Betsy Beers, who along with Shonda Rhimes produced Netflix’s Anna Delvey limited series “Inventing Anna,” says what helps in leveling the playing field between a violent crime, such as the Michael Peterson murder trial at the center of HBO Max’s Colin Firth and Toni Collette-led “The Staircase,” and a non-violent crime story, e.g. the ones committed by Delvey, is how they handle what is at stake for their characters based on real people.
“I think to Anna, the stakes are as high as a situation in which a man may or may not have killed his wife,” Beers says. “What’s really interesting about true crime in general is there’s something really fascinating about the puzzle of not being sure if you know somebody. Certainly with ‘Inventing Anna’ and with Anna Delvey [played by Julia Garner], a lot of it is about, do I know her? We all know different sides of her. What does that mean? What does that say about me as a viewer based on my new or held opinion?”
Beers adds: “With ‘The Staircase,’ in which, certainly, the stakes are incredibly high in a life-and-death way, it’s the same. There’s a parallel there, because I’m looking at those characters and I’m saying, did he do it? It always boils down to, did he do it? Did she do it? Did they do it? And whether or not we feel like, as an audience, we can figure that out, and number two, what would I do in that situation? We all want to feel like we know.”
Based on the Peterson trial, but also Jean-Xavier de Lestrade’s Netflix’s docuseries that followed the trial, “The Staircase” is itself a story about a true crime and about making such content.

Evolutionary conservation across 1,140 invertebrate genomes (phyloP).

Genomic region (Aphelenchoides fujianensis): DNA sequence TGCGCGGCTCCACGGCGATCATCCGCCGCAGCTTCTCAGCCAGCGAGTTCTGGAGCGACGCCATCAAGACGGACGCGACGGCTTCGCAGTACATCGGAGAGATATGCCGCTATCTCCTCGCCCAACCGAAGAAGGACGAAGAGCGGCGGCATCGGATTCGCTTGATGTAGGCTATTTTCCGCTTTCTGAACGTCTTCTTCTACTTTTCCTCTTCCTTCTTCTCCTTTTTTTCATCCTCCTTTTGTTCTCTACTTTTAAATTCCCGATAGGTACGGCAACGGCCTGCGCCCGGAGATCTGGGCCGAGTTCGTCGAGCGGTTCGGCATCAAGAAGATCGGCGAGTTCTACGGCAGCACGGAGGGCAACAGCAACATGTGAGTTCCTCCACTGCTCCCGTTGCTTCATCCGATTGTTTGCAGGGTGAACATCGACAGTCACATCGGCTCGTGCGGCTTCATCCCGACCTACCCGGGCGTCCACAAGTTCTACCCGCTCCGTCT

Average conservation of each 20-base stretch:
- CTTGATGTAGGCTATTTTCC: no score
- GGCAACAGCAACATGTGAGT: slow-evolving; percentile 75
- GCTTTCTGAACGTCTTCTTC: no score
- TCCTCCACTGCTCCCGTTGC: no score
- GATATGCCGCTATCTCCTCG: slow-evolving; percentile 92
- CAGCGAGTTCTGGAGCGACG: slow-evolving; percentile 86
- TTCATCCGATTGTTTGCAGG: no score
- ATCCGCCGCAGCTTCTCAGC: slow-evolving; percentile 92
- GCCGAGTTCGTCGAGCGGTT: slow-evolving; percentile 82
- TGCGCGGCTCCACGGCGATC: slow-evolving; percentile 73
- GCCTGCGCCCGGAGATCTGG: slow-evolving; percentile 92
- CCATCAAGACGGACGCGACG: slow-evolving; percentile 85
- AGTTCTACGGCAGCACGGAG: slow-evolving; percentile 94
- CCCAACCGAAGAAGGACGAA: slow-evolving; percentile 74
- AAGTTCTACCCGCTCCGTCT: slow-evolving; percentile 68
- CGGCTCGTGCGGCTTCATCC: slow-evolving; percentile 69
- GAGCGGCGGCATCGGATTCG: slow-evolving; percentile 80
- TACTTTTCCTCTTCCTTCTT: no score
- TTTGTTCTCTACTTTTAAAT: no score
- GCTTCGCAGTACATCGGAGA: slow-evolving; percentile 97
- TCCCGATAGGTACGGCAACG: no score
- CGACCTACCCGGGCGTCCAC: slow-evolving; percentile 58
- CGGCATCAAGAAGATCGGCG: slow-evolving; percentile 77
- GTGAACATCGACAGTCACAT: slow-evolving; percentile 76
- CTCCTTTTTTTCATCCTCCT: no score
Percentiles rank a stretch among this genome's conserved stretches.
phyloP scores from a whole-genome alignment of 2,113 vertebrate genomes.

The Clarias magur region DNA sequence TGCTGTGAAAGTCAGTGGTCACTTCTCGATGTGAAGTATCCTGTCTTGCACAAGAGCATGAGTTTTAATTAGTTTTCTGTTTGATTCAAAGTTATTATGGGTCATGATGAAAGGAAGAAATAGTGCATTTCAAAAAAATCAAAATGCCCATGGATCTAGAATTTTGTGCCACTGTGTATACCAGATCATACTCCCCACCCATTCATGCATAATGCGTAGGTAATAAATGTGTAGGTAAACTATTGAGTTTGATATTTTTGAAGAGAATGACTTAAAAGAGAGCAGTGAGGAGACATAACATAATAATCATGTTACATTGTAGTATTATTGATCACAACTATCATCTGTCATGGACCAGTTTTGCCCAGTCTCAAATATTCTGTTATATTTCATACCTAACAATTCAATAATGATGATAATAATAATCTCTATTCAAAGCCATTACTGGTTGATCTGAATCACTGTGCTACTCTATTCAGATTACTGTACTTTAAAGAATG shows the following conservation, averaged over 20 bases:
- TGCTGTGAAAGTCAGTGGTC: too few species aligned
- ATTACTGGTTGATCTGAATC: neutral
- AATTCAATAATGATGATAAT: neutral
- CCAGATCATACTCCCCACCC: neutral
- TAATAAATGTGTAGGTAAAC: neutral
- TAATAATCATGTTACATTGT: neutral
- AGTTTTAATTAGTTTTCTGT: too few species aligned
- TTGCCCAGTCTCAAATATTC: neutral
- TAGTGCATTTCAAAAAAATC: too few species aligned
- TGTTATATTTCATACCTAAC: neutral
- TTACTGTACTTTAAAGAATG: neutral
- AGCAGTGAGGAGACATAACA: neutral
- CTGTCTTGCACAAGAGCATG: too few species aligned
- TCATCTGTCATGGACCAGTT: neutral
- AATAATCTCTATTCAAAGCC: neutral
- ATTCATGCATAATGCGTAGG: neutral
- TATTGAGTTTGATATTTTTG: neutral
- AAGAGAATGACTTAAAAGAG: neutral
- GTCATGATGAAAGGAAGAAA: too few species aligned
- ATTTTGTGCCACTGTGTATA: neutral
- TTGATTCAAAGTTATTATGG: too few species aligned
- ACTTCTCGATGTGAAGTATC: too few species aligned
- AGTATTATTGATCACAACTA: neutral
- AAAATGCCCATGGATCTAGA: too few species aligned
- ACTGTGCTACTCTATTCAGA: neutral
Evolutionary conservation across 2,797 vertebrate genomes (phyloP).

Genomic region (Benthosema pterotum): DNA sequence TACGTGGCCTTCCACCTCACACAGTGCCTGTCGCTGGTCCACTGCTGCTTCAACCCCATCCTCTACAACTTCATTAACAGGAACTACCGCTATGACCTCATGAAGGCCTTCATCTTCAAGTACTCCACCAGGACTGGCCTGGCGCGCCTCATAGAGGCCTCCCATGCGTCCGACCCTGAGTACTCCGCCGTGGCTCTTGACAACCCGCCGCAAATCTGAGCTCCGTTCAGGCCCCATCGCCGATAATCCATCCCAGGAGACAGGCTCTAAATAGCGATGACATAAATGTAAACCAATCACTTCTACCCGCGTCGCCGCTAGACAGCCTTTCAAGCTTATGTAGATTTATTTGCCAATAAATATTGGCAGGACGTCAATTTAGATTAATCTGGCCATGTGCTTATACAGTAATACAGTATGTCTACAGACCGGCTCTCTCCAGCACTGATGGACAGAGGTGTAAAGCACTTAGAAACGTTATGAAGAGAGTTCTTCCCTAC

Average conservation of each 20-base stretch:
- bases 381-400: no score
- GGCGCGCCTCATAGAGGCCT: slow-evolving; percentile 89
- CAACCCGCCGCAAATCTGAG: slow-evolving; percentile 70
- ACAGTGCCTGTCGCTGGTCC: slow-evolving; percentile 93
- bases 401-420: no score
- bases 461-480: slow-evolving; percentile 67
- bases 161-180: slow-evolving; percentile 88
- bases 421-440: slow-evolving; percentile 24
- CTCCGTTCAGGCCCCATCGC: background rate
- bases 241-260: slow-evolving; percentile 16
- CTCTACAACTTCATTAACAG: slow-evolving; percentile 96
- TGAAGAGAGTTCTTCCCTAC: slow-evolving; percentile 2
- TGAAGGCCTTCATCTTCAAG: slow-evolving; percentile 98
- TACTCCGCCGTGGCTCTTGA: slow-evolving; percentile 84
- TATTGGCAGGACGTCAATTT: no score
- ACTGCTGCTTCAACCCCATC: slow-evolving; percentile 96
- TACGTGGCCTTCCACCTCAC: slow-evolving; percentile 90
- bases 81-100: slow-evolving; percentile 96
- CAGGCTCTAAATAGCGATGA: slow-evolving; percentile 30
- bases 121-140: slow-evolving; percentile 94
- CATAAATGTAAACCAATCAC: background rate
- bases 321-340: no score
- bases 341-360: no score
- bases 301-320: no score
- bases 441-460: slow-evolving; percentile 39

“Initially [‘The Staircase’ docuseries] was this seminal piece of true-crime media within the canon of true crime,” executive producer Maggie Cohn says. “And it kind of started to shape our idea of what true crime can be: the twists and turns, the family element. So, for us to use this seminal piece was a way to be like, look, this is the thing you’re familiar with. You’ve seen this. Now what we’re going to do is, not only are we going to show you what you haven’t seen, but we’re going to show you what you have seen from behind the scenes. We’re going to show you how that thing was constructed. And now looking back at that thing, you’re going to have a different perspective on it.”
Cohn sees audiences continued interest in true crime — whether it be unscripted or scripted — as speaking to “a somewhat primal need to believe that we have some form of control over our lives.”
“Investigating real-life tragedies that have occurred to other people that are, to some degree, relatable makes us think that maybe we can find some sort of roadmap for our life and find some way to protect ourselves, protect our loved ones,” she says. “I’d like to think it’s beyond voyeurism. I like to think people enjoy joy as much as train wrecks. So, I’d like to avoid thinking that that’s the reason that people are interested in true crime. I really think it is to protect themselves, to try and find that control in the chaos that we all experience every day within our lives.”